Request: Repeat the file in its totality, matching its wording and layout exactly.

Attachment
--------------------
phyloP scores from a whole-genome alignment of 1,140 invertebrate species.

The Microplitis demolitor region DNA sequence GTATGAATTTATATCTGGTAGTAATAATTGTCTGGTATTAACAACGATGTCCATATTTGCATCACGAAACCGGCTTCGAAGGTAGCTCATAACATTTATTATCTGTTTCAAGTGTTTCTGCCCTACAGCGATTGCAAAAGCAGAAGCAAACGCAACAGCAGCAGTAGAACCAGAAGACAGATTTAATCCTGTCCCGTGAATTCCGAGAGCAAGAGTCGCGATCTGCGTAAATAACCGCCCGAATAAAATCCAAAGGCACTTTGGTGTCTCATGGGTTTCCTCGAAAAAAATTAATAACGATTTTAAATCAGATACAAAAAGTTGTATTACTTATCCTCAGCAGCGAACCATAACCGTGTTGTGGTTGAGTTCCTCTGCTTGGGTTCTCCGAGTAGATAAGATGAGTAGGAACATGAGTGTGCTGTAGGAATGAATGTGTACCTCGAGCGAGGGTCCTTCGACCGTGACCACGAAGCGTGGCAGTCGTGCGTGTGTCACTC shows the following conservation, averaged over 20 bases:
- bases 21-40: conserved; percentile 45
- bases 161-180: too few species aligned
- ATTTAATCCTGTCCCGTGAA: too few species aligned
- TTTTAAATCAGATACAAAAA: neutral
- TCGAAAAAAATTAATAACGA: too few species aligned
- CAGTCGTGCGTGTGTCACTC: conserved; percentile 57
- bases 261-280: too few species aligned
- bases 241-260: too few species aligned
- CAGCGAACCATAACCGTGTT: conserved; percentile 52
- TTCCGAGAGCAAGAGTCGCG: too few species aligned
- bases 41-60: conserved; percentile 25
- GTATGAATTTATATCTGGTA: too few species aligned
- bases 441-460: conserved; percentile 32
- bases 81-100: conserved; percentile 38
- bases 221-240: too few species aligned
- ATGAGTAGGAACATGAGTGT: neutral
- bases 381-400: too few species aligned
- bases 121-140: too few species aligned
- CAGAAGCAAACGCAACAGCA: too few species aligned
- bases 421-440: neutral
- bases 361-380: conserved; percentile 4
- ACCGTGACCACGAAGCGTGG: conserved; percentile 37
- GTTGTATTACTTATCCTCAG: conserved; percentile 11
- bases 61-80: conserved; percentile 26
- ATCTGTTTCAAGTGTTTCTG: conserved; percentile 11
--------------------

phyloP scores from a whole-genome alignment of 1,140 invertebrate species.

The Microplitis demolitor region DNA sequence GTATGAATTTATATCTGGTAGTAATAATTGTCTGGTATTAACAACGATGTCCATATTTGCATCACGAAACCGGCTTCGAAGGTAGCTCATAACATTTATTATCTGTTTCAAGTGTTTCTGCCCTACAGCGATTGCAAAAGCAGAAGCAAACGCAACAGCAGCAGTAGAACCAGAAGACAGATTTAATCCTGTCCCGTGAATTCCGAGAGCAAGAGTCGCGATCTGCGTAAATAACCGCCCGAATAAAATCCAAAGGCACTTTGGTGTCTCATGGGTTTCCTCGAAAAAAATTAATAACGATTTTAAATCAGATACAAAAAGTTGTATTACTTATCCTCAGCAGCGAACCATAACCGTGTTGTGGTTGAGTTCCTCTGCTTGGGTTCTCCGAGTAGATAAGATGAGTAGGAACATGAGTGTGCTGTAGGAATGAATGTGTACCTCGAGCGAGGGTCCTTCGACCGTGACCACGAAGCGTGGCAGTCGTGCGTGTGTCACTC shows the following conservation, averaged over 20 bases:
- bases 21-40: conserved; percentile 45
- bases 161-180: too few species aligned
- ATTTAATCCTGTCCCGTGAA: too few species aligned
- TTTTAAATCAGATACAAAAA: neutral
- TCGAAAAAAATTAATAACGA: too few species aligned
- CAGTCGTGCGTGTGTCACTC: conserved; percentile 57
- bases 261-280: too few species aligned
- bases 241-260: too few species aligned
- CAGCGAACCATAACCGTGTT: conserved; percentile 52
- TTCCGAGAGCAAGAGTCGCG: too few species aligned
- bases 41-60: conserved; percentile 25
- GTATGAATTTATATCTGGTA: too few species aligned
- bases 441-460: conserved; percentile 32
- bases 81-100: conserved; percentile 38
- bases 221-240: too few species aligned
- ATGAGTAGGAACATGAGTGT: neutral
- bases 381-400: too few species aligned
- bases 121-140: too few species aligned
- CAGAAGCAAACGCAACAGCA: too few species aligned
- bases 421-440: neutral
- bases 361-380: conserved; percentile 4
- ACCGTGACCACGAAGCGTGG: conserved; percentile 37
- GTTGTATTACTTATCCTCAG: conserved; percentile 11
- bases 61-80: conserved; percentile 26
- ATCTGTTTCAAGTGTTTCTG: conserved; percentile 11